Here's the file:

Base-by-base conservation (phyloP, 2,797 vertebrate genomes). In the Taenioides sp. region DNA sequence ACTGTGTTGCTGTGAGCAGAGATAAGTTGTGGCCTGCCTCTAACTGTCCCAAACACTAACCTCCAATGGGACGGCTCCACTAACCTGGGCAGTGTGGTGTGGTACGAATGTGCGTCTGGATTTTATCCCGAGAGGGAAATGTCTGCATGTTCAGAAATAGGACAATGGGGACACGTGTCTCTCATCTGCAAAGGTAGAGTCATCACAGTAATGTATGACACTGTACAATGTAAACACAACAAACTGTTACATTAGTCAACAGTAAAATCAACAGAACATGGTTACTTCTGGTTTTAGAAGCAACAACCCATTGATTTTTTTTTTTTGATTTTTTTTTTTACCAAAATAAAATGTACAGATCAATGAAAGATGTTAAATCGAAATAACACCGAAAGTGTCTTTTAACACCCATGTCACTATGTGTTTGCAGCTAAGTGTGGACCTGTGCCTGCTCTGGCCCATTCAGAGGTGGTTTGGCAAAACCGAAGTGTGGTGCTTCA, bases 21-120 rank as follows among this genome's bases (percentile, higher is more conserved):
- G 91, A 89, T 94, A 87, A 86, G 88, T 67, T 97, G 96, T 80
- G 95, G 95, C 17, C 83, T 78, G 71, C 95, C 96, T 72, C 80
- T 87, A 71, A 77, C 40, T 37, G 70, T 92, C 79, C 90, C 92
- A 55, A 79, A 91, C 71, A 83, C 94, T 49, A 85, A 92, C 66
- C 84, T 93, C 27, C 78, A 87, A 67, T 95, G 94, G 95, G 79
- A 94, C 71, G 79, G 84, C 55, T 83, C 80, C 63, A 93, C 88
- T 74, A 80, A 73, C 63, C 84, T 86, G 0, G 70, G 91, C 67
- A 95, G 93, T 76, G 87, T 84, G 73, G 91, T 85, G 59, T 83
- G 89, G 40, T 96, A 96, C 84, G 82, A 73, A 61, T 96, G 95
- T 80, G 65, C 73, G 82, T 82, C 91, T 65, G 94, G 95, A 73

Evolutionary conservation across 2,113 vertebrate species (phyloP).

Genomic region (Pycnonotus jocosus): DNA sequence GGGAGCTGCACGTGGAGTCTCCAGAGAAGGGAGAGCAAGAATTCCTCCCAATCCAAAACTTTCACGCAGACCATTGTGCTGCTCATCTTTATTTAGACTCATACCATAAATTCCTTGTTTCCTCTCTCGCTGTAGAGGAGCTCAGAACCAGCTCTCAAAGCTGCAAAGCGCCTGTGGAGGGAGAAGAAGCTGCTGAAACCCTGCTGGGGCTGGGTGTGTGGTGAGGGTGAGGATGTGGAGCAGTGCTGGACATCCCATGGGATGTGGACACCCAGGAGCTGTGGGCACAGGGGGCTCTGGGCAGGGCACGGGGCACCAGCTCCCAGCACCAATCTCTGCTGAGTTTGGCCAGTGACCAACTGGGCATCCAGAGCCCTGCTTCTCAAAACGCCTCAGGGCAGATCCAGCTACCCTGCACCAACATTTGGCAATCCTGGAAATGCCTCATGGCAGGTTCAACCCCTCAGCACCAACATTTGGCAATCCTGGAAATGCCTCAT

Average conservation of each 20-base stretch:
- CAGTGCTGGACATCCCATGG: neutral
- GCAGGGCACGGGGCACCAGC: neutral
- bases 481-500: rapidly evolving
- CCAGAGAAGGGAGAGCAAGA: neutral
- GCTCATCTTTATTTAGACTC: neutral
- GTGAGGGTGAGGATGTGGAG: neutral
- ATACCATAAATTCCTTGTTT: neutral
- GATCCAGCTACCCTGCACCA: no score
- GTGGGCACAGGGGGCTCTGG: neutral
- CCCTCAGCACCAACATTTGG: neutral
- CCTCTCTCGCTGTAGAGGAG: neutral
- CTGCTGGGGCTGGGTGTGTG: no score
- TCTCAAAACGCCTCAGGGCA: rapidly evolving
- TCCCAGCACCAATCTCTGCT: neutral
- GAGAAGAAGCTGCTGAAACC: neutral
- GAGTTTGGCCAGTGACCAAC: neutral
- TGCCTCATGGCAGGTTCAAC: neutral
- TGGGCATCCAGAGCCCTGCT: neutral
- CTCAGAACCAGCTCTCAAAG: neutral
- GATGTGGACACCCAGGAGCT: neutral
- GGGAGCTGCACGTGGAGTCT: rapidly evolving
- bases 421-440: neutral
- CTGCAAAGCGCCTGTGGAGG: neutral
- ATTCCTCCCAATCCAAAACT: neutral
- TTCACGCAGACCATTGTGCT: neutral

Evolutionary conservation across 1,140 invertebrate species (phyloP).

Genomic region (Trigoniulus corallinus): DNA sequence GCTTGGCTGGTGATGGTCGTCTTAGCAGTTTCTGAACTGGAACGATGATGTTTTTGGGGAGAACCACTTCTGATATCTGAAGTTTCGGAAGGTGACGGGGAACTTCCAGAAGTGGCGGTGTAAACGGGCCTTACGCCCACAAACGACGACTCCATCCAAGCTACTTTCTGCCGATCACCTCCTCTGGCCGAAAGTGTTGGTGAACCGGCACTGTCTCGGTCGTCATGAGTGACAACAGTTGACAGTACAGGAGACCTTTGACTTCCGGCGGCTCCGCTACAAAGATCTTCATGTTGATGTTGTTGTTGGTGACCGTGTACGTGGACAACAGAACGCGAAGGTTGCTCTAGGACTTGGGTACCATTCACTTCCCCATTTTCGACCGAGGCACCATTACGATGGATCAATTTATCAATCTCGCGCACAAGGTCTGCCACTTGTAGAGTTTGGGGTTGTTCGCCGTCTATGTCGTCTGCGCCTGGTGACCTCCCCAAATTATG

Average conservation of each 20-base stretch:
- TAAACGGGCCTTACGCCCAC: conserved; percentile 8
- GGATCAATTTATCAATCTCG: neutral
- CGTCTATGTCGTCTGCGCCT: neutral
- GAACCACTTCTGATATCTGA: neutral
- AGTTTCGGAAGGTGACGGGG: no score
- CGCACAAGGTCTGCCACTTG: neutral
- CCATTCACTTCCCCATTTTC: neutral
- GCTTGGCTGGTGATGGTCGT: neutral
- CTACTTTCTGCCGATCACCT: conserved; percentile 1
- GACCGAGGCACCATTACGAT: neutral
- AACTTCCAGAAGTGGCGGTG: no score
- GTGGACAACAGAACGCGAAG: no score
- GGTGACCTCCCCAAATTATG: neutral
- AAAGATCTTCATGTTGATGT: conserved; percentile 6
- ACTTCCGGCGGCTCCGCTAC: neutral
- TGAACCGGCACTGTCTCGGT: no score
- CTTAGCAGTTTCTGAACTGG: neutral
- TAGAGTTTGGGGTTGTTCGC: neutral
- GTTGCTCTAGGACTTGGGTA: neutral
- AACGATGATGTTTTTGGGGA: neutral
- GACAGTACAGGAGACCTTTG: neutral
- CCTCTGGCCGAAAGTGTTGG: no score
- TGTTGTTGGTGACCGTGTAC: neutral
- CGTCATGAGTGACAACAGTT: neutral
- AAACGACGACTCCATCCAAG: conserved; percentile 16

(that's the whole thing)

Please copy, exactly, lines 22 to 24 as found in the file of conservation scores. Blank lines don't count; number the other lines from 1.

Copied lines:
- GATCCAGCTACCCTGCACCA: no score
- GTGGGCACAGGGGGCTCTGG: neutral
- CCCTCAGCACCAACATTTGG: neutral